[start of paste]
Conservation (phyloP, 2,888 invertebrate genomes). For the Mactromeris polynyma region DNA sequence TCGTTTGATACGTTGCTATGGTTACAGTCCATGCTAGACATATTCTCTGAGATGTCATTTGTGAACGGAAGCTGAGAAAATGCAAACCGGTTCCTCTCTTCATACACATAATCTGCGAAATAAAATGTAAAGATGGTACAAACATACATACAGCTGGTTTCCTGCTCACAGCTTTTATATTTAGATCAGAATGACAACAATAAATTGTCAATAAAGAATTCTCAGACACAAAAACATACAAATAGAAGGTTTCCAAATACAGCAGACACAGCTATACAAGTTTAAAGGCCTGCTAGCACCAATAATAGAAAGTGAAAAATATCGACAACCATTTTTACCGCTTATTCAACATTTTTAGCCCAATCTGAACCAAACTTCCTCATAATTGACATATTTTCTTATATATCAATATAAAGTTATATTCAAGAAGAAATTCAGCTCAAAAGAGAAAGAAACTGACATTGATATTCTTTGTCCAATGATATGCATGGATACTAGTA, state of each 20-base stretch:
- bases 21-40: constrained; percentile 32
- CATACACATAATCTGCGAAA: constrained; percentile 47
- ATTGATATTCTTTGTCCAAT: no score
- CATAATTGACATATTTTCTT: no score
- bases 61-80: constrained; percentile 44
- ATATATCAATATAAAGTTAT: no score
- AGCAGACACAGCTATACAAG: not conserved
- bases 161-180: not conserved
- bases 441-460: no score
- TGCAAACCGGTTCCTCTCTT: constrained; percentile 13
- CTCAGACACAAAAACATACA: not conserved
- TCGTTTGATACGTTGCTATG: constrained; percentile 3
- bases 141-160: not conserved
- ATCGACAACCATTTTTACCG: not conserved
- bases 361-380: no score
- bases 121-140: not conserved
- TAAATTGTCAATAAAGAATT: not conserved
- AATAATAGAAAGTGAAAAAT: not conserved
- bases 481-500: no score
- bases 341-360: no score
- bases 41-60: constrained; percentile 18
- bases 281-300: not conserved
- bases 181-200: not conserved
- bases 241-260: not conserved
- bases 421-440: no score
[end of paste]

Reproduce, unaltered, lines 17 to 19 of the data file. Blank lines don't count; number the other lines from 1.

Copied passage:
- bases 121-140: not conserved
- TAAATTGTCAATAAAGAATT: not conserved
- AATAATAGAAAGTGAAAAAT: not conserved